New Testing Methodology

Every twelve to eighteen months it makes sense to upgrade our test beds in order to best represent what is available on the market. How the upgrade occurs depends on what is being tested, and in the case of our APU reviews it is clear that due to the wide range of graphics options available, as well as at different price points, that we have to adjust our gaming testing.

For 2015 our CPU performance testing regime remains untouched aside from the late 2014 addition of Linux-Bench for a glimpse into Linux based performance. On the gaming side, our games have been updated to the following:

  • Alien Isolation (First Person Survival-Horror)
  • Total War: Attila (Strategy)
  • Grand Theft Auto V (Open World Sandbox)
  • GRID: Autosport (Driving)
  • Middle-Earth: Shadows of Mordor (Action-Adventure)

Because budgets for gaming graphics cards can vary, or users decide to keep the same card for several generations, we will be testing each of these titles in both low, medium and high end graphics setups. This means we can see where the bottlenecks are for CPU performance at each stage. We have also been able to source both AMD and NVIDIA cards for most of these areas, should one side of the equation scale more than the other.

The GPU sections are split into three based on where they fit in their independent stacks rather than for direct competition:

Low-end:
 - Integrated Graphics
 - ASUS R7 240 2GB DDR3 ($70)
 - Dual Graphics (where applicable)

Mid-range:
 - MSI GTX 770 Lightning 2GB ($245-$255 on eBay/Amazon, $330 new)
 - MSI R9 285 Gaming 2GB ($240)

High-end:
 - ASUS GTX 980 Strix 4GB ($560)
 - MSI R9 290X Gaming LE 4GB ($380)

On the low end, we have selected settings in order to make the current best integrated graphics solutions score between 45 and 60 frames per second. On the mid-range and high-end, we typically pull out 1080p maximum settings or almost-maximum.

The Shadows of Mordor (SoM) benchmark throws up a little interesting teaser as well due to the use of its Dynamic Super Resolution technique. This allows us to render at 3840x2160 (Ultra-HD, or ‘4K’) with our settings despite using a 1080p monitor. As a result, we also test SoM at 4K ultra with our mid-range and high-end graphics setups.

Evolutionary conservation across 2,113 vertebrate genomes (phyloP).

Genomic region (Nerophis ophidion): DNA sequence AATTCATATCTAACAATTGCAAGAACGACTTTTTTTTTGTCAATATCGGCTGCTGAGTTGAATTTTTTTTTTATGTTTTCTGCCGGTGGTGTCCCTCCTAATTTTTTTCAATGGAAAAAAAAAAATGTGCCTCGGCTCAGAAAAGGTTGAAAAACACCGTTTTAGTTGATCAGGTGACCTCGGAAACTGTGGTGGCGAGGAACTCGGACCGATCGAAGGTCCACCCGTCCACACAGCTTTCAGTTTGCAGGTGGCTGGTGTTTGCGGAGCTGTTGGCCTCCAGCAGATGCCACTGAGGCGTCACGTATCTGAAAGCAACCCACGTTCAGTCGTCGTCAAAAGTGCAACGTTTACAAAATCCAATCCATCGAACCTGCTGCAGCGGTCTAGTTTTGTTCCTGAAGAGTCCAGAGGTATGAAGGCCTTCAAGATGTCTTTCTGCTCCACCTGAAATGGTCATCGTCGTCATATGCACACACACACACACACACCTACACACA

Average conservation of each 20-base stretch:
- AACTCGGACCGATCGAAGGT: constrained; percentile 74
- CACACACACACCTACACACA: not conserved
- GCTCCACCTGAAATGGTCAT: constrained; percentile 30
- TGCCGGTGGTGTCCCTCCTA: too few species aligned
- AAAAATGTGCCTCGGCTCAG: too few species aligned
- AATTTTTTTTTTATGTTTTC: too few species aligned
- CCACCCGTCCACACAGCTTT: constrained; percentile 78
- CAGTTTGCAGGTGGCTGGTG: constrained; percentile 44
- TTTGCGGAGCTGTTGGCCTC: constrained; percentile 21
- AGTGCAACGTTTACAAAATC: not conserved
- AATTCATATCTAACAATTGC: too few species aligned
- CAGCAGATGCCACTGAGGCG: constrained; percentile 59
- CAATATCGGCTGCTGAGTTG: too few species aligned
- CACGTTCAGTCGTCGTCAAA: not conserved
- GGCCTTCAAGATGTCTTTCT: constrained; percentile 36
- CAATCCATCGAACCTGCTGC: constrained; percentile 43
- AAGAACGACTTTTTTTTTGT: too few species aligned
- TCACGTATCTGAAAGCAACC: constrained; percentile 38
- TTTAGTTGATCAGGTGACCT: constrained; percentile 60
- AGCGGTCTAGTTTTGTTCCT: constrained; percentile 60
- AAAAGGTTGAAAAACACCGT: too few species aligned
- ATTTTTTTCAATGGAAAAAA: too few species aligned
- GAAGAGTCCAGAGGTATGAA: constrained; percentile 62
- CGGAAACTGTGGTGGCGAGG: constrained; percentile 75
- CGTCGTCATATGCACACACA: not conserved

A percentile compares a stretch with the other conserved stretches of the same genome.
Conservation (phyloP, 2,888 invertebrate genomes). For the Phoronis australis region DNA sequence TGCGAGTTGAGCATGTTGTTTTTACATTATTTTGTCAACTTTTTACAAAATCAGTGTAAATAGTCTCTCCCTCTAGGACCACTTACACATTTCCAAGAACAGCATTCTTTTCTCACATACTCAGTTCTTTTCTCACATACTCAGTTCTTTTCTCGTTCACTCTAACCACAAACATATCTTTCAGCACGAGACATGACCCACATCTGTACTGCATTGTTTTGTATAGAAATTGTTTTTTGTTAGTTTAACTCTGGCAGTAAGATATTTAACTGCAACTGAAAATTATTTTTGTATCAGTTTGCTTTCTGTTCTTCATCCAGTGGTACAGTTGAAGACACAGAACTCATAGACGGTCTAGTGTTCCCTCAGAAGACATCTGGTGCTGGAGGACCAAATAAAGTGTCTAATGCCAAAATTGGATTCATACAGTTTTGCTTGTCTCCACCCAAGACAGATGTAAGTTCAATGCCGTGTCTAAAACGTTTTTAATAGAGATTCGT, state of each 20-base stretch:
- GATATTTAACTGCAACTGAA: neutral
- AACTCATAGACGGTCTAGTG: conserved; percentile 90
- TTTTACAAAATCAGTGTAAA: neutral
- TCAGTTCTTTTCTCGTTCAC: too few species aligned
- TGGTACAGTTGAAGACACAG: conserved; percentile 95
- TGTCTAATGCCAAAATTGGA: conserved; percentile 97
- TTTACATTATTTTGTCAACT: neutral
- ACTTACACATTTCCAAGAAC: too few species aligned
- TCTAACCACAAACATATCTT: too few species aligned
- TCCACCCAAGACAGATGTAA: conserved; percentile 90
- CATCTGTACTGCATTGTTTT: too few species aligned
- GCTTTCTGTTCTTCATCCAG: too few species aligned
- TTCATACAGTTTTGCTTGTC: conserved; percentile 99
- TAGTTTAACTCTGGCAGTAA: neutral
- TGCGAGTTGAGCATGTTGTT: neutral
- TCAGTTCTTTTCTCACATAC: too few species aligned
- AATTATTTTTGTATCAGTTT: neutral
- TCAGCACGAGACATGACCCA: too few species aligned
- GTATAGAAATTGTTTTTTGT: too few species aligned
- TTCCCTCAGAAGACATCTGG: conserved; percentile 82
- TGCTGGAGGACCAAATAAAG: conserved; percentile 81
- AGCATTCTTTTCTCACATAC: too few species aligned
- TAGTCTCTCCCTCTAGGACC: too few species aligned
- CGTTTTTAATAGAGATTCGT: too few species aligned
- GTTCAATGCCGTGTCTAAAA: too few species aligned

For the high-end setups, as we have managed to source 2 cards of each, means that where applicable we can test both SLI and Crossfire setups. We apply this to Shadows of Mordor at 4K as an extra data point.

For clarity, this means:

  Integrated
R7 240 2GB
Dual Graphics
GTX 770 2GB
R9 285 2GB
GTX 980 4GB
R9 290X 4GB
Alien Isolation 720p Ultra 1080p Ultra 1080p Ultra
Average Frame Rate Average Frame Rate Average Frame Rate
Total War: Attila 720p Performance 1080p Quality 1080p Quality
Average Frame Rate Average Frame Rate Average Frame Rate
Grand Theft Auto V 720p Low 1080p Very High 1080p Very High
Average Frame Rate
%FPS <60 FPS
Average Frame Rate
%FPS <60 FPS
Average Frame Rate
%FPS <60 FPS
GRID: Autosport 1080p Medium 1080p Ultra 1080p Ultra
Average Frame Rate
Minimum Frame Rate
Average Frame Rate
Minimum Frame Rate
Average Frame Rate
Minimum Frame Rate
Middle-Earth:
Shadows of Mordor
720p Low
 
1080p Ultra
4K Ultra
1080p Ultra
4K Ultra
4K SLI/CFX
Average Frame Rate
Minimum Frame Rate
Average Frame Rate
Minimum Frame Rate
Average Frame Rate
Minimum Frame Rate

For drivers, we locked down the 350.12 WHQL versions from NVIDIA soon after the launch of GTA V. Similarly, the 15.4 Beta drivers from AMD are also being used. These will remain consistent over the next 12-18 months until the next update.